Look over at deflating nurse, continue onwards.   “And now he has dollar signs in his eyes.  Asking, day after day, if we think the minor car crash she was in at Thanksgiving could have had anything to do with it.  Once again, the answer is ‘no,’ same reason.”

Intern heaves a deep sigh, then manifests grin of pure evil.  “He’ll be in for one hell of an ugly surprise when his personal injury lawyers read the chart though.  I documented the family’s concerns in my admit note, the very night she came in, before we had any of the studies back, before we knew anything.  Heh.  No case.”

Vibrant nurse’s face goes through contortions, ends in grim set.

Intern speaks up again.  “But remember that he’s your patient too,  however flawed, okay?  Take care of him too.”


She was two years younger than me. 


“So what about the horsewhip -” you’re wondering.  Yeah, alright - fair question.

I hadn’t really gotten the whip out at that point.  Our interventions were all appropriate and called for - no flogging.  Suad, one of my counterparts,  had already had far more practice with the leather than I, but those are her stories, not mine.

Nah.  It wasn’t until a couple of call-nights later that I really got to break the sucker in. 


13 April

I was sitting there in the unit, looking through catalogs.  You gotta know where to look, but they’re around, along with copies of The Weekly World News from a couple of weeks back, Cosmo, and Elle.  If you really need to know, I was looking at Volume One of the Victoria’s Secret Spring 1997 edition.  I was, er – reading it for the articles.  Yeah. 

I’d just made a pot of viciously strong coffee, much to the surprise of the nursing staff.  Not that they were terribly worried that it was strong, but rather, they have strong empirical reason to believe that physicians suffer from some bizarre congenital defect which renders them incapable of making coffee.  We seem to have no trouble drinking it, but as a general rule, we tend to look at an empty carafe in utter confusion.

The typical picture is that of a doc who reaches for the thing, and only gets half a cup.

Whichever unfortunate soul it is might shake the container halfheartedly and scratch their head, bewildered.  “It’s empty,” we think to ourselves.  “Gosh.  I wonder how that happened.”  Then we walk away, cleverly putting the empty carafe back on the hot burner.  Sometime later, we jump in startled amazement when the damned thing shatters from dry heat.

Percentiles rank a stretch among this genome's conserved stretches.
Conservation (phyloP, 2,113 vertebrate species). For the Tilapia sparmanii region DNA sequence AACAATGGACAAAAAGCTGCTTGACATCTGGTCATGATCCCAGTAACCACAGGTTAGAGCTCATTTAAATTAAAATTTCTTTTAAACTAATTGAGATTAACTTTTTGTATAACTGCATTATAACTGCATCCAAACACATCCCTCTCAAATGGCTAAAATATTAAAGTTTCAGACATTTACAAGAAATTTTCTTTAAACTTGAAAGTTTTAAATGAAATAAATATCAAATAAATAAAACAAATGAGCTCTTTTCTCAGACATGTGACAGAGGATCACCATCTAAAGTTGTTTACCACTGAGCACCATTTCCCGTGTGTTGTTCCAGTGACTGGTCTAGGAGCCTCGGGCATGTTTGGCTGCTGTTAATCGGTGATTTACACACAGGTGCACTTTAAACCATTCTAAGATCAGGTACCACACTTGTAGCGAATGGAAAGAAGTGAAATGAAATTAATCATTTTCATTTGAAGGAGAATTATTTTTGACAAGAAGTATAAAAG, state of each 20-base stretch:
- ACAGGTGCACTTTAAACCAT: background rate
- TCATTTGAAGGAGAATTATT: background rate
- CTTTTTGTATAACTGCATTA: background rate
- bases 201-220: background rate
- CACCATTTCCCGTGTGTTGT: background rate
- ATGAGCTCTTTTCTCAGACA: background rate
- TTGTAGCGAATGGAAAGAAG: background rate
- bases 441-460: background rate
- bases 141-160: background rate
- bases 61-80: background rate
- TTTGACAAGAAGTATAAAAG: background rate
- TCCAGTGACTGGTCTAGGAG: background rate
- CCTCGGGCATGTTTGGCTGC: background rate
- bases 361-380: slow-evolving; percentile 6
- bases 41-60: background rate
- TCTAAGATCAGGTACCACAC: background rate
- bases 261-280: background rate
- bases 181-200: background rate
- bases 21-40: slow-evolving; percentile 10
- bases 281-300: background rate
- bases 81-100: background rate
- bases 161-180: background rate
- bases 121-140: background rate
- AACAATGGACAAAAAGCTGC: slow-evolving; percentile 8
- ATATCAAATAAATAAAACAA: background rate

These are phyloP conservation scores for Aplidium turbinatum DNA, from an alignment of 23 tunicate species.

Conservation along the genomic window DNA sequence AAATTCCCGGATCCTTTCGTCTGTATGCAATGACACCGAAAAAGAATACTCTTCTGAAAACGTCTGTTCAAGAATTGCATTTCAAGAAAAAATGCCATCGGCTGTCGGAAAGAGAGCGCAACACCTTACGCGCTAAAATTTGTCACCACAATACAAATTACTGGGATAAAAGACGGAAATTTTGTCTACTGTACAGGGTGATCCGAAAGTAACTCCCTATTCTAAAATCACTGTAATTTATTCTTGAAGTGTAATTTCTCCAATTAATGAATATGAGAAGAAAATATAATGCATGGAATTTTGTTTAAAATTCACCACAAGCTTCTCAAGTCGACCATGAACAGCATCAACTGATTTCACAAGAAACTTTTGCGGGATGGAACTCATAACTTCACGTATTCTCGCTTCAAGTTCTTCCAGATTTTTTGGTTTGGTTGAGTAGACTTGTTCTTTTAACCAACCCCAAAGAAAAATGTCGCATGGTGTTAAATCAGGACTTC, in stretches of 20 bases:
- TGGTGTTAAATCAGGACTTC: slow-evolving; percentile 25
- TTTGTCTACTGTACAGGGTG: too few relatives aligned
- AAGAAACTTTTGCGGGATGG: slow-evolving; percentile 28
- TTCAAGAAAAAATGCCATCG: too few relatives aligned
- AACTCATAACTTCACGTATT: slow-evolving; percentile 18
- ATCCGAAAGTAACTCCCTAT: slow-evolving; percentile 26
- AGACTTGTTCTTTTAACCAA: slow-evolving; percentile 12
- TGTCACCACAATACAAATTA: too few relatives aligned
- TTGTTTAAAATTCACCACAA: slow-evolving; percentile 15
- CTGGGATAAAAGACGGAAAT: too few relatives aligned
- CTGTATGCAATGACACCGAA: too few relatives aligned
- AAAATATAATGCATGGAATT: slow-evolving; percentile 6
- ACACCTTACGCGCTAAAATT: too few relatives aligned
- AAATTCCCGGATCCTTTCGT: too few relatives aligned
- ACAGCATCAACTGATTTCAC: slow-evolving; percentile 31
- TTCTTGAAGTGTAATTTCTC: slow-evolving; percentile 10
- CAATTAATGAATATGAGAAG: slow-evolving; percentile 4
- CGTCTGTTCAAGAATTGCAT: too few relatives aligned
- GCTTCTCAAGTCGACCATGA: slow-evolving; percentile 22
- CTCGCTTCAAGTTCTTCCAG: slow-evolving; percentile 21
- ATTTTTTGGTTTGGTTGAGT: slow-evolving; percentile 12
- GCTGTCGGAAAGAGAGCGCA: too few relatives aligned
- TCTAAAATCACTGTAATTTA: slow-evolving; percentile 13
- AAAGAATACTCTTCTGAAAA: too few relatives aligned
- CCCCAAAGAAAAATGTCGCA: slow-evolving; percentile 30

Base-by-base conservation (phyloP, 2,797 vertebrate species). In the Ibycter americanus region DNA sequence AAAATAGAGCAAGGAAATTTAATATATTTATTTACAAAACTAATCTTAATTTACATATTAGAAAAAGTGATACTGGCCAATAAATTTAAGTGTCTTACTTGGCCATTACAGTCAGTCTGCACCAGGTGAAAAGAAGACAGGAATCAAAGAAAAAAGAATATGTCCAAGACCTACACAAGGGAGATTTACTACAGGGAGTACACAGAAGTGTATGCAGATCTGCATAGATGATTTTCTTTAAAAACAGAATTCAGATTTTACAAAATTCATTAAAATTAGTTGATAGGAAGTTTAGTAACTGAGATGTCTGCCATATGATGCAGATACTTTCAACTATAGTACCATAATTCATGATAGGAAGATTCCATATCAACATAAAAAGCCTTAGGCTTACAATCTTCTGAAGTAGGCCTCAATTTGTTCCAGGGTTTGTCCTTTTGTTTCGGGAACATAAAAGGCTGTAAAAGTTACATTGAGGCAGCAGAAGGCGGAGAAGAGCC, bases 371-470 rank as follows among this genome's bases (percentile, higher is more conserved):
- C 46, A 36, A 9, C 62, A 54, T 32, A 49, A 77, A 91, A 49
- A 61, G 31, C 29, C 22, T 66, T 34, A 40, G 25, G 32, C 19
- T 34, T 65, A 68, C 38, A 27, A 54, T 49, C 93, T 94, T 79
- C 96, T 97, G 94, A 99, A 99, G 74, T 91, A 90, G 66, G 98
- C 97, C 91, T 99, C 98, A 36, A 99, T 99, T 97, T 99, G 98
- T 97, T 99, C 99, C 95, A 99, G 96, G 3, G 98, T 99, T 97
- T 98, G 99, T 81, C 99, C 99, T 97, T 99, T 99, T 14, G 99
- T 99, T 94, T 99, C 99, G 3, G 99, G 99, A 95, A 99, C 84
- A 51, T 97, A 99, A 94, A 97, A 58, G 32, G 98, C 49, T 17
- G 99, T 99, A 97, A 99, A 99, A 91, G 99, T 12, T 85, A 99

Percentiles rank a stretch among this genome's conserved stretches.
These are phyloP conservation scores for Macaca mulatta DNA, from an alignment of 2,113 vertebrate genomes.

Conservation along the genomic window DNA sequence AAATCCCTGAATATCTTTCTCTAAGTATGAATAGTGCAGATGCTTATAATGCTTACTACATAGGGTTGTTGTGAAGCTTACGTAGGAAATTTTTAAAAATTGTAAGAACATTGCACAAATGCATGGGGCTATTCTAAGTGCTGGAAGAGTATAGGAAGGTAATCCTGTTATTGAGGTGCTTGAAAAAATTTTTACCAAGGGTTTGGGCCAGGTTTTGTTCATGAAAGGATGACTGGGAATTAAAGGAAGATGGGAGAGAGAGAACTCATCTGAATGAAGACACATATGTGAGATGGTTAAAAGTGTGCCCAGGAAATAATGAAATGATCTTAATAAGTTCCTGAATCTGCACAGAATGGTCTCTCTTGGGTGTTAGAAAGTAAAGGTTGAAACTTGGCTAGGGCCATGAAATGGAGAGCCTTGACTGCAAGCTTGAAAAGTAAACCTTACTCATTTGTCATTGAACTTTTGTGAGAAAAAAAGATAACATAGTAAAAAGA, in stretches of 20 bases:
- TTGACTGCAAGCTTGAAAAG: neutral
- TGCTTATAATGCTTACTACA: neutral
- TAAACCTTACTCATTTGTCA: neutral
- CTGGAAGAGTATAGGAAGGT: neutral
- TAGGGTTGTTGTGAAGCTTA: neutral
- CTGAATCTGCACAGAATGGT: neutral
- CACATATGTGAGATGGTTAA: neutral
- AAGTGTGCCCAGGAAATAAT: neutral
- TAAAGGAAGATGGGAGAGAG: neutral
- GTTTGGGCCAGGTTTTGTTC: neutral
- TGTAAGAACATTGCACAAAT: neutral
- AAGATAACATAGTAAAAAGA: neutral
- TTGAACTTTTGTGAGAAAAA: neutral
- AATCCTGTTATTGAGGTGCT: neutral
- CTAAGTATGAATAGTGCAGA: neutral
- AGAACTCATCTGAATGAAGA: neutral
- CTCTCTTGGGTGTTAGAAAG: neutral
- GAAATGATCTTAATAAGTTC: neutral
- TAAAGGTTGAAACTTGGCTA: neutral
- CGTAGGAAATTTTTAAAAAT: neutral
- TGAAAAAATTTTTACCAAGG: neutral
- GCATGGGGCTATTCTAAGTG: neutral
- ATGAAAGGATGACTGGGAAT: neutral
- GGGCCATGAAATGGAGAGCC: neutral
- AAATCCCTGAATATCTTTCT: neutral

We never do stop to wonder how it is that the carafe ever becomes full.

I, however, had a Life Before Medical School, and was consequently familiar with the principle that if you’re the poor bastard who happens to finish the coffee without brewing another pot, the rest of the office will get together and desecrate your cube.

Still the nurses looked at me with vague, apprehensive mistrust as I manipulated the sacred coffee-making apparatus.  I showed them, though, by making coffee which was strong enough to walk without assistance.  Indeed, I had to belabor it with a stick before I poured it into my cup: it had been reaching around in search of something hard enough to cut the glass which confined it.

Anyhow, there I was, feeling self-satisfied over my incredible skill at creating black caffeine death whilst perusing the interesting, er - captions in the aforementioned Victoria’s Secret catalog.  The charge-nurse, who’d been incredibly nice to me on my last call sauntered up behind me, scaring me so badly I that nearly spilled my very strong, very hot coffee all over my crotch.


She’d actually written admitting orders for me as I worked the third patient I’d gotten in about forty minutes.  “Lessee - you want her to have this med, right?”


“And what about the epi?”

“Max it out, may titrate down but keep systolic better than a hundred.”

“And the antibiotic?”

“Ummm - she got a dose at the referring E/R around 20.30.  Hit her again now and make it every six hours after that.”

When I looked at the chart a couple of hours later, there were my admitting orders, already written and carried out, just waiting for my counter-signature.  I couldn’t believe it.  I mean, the nurses don’t have to do things like that.  The Gods of Karma must have smiled on me that night, because the nurses saved me.  Then again, they always do.